Free speech: Technology has given the government an excuse to interfere with free speech. Claiming that radio frequencies are a limited resource, the government tells broadcasters what to say (such as news and public and local service programming) and what not to say. This includes prohibitions on obscenity, as defined by the Federal Communications Commission (FCC). The FCC is investigating Boston PBS station WGBH-TV for broadcasting photographs from the Mapplethorpe exhibit. Also, a broadcaster that supported legalization of drugs would be in danger of violating FCC rules.

Free speech: There are also laws to limit political statements and contributions to political activities. In 1985, the Michigan Chamber of Commerce wanted to take out an advertisement supporting a candidate in the state house of representatives. But a 1976 Michigan law prohibits a corporation from using its general treasury funds to make independent expenditures in a political campaign. In March 1990, the Supreme Court upheld that law. According to dissenting Justice Anthony Kennedy, it is now a felony in Michigan for the Sierra Club, the American Civil Liberties Union, or the Chamber of Commerce to advise the public how a candidate voted on issues of urgent concern to their members.5

Free press: In an apparently unprecedented order, New York Supreme Court Justice Michael J. Dontzin issued an order for prior restraint against the publication of a book by a former member of Mossad, an Israeli intelligence service. Further, Dontzin issued this order with only scant information about the alleged menace represented by the book. The justice made the ruling based upon lawyers' descriptions of material in a sealed affidavit in Ontario, Canada—material the justice had not seen.6

Free press: The equipment Craig Neidorf used to publish Phrack, a worldwide electronic magazine about phones and hacking, was confiscated after Neidorf published a three-page document copied from a Bell South computer and entitled "A Bell South Standard Practice (BSP) 660-225-104SV Control Office Administration of Enhanced 911 Services for Special Services and Major Account Centers, March, 1988."7 All of the information in this document was publicly available in other documents and could be ordered by calling a toll-free 800 number.8 The government has not alleged that Neidorf was involved with or participated in the copying of the document, only that he published it.9 The person who copied this document from telephone company computers also placed a copy on a bulletin board run by Rich Andrews. Andrews notified AT&T officials and cooperated with authorities fully. In return, the Secret Service (SS) confiscated Andrews' computer along with all the mail and data that were on it. Andrews was not charged with any crime.10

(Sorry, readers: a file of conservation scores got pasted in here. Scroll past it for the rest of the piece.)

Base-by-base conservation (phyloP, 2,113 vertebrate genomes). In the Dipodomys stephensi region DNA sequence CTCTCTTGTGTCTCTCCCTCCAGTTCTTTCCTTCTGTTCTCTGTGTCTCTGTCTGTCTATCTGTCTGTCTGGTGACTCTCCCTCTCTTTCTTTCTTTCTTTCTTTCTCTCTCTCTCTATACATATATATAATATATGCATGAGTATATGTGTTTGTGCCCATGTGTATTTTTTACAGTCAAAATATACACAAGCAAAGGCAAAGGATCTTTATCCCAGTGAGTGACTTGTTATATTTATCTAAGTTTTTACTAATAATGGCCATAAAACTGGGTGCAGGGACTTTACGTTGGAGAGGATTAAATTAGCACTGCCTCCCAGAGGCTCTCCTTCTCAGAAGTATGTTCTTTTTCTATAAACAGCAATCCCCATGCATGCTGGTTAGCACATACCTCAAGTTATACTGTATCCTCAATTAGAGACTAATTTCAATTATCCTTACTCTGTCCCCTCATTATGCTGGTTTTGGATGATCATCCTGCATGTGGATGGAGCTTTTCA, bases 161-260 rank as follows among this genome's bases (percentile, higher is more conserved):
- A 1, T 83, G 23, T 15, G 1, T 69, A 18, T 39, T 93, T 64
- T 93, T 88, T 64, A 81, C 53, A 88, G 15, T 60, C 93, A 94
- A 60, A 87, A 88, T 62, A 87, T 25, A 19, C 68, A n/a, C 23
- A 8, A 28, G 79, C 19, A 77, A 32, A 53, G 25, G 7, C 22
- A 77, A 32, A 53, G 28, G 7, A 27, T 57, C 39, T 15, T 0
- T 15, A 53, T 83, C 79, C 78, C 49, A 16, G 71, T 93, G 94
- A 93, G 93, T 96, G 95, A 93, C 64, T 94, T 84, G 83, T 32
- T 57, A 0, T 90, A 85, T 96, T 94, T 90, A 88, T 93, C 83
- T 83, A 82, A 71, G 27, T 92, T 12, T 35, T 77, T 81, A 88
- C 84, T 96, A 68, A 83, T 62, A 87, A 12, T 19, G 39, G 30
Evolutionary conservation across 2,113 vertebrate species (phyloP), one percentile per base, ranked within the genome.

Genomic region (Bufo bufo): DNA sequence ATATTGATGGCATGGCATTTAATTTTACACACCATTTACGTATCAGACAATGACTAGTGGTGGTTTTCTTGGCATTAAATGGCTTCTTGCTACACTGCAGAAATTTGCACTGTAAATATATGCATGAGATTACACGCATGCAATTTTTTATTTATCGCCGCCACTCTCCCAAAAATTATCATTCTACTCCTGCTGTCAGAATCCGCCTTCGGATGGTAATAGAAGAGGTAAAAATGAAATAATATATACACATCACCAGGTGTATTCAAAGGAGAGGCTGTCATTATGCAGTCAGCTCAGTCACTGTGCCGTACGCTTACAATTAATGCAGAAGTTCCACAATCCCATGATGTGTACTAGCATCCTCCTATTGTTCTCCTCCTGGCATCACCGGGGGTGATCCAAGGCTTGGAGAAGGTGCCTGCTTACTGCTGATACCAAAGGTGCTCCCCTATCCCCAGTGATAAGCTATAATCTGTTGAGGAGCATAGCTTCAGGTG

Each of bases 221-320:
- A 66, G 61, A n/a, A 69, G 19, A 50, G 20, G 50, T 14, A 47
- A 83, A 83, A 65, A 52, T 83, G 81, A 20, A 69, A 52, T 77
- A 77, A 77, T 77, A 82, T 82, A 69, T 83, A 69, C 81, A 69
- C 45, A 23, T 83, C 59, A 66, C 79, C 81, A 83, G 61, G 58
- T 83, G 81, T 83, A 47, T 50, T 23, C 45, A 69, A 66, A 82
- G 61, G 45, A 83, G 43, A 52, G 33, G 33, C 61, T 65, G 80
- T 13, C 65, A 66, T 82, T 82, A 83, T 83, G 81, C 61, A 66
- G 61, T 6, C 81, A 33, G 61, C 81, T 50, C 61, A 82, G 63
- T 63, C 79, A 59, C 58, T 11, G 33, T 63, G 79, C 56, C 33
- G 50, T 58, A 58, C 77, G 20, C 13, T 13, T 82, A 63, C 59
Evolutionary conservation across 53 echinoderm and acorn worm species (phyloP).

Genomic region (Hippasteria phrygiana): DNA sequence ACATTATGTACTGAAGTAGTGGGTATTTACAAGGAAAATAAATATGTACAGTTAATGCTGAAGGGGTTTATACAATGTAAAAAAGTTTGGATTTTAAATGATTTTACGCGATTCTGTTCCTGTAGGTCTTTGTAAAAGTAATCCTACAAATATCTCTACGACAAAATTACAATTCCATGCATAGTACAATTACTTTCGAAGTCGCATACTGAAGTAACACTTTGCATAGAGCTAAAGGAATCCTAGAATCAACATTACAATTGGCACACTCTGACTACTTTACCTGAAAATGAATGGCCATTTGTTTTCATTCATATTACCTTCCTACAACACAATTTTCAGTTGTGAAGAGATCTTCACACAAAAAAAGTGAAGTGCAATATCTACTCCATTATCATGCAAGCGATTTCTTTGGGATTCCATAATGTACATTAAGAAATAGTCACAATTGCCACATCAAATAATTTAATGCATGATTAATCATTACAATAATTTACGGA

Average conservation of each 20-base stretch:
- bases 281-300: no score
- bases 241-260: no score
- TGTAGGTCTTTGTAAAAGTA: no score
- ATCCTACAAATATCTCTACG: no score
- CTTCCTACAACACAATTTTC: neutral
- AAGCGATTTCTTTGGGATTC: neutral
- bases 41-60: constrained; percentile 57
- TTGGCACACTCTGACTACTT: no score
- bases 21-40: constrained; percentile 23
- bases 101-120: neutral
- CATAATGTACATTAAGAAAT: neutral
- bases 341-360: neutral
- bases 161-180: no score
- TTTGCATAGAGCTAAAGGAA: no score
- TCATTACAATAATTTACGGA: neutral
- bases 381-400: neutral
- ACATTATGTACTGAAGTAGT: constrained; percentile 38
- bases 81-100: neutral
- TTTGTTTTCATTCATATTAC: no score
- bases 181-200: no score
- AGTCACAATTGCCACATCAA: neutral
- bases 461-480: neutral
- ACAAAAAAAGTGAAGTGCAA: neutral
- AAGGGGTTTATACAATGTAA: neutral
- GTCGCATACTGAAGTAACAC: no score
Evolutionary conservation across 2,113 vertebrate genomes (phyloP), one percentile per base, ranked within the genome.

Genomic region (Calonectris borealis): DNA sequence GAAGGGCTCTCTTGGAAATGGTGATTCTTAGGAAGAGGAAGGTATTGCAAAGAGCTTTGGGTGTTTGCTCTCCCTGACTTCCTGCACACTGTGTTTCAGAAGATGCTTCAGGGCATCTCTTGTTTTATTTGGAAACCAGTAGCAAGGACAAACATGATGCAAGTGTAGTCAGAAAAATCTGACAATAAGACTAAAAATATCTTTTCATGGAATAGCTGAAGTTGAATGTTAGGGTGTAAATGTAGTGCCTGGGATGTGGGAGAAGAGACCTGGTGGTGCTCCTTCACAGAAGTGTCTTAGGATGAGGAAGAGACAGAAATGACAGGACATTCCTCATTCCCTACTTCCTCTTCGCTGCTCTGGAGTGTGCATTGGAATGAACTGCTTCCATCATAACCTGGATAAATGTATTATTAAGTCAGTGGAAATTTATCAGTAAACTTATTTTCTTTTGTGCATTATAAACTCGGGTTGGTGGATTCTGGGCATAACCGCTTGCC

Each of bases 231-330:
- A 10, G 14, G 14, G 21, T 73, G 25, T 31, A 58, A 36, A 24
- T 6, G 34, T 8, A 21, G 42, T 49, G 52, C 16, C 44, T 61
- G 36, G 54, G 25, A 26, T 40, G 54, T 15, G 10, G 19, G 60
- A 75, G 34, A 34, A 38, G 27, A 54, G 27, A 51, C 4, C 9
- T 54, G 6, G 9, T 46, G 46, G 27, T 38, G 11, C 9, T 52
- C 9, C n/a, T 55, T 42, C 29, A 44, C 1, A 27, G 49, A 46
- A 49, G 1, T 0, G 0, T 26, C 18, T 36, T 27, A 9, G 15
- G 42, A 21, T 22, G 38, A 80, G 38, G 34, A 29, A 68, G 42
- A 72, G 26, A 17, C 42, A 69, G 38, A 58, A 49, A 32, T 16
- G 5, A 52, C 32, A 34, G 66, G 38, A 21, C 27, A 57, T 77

Free press: On 1 March 1990 the SS ransacked the offices of Steve Jackson Games (SJG); irreparably damaged property; and confiscated three computers, two laser printers, several hard disks, and many boxes of paper and floppy disks. The target of the SS operation was to seize all copies of a game of fiction called GURPS Cyberpunk. The Cyberpunk game contains fictitious break-ins in a futuristic world, with no technical information of actual use with real computers, nor is it played on computers. The SS never filed any charges against SJG but still refused to return confiscated property.11

Peaceable assembly: The right to assemble peaceably is no longer free—you have to get a permit. Even that is not enough; some officials have to be sued before they realize their reasons for denying a permit are not Constitutional.

Peaceable assembly: In Alexandria, Virginia, there is a law that prohibits people from loitering for more than seven minutes and exchanging small objects. Punishment is two years in jail. Consider the scene in jail: "What'd you do?" "I was waiting at a bus stop and gave a guy a cigarette." This is not an impossible occurrence: In Pittsburgh, Eugene Tyler, 15, has been ordered away from bus stops by police officers.12 Sherman Jones, also 15, was accosted with a police officer's hands around his neck after putting the last bit of pizza crust into his mouth. The police suspected him of hiding drugs.13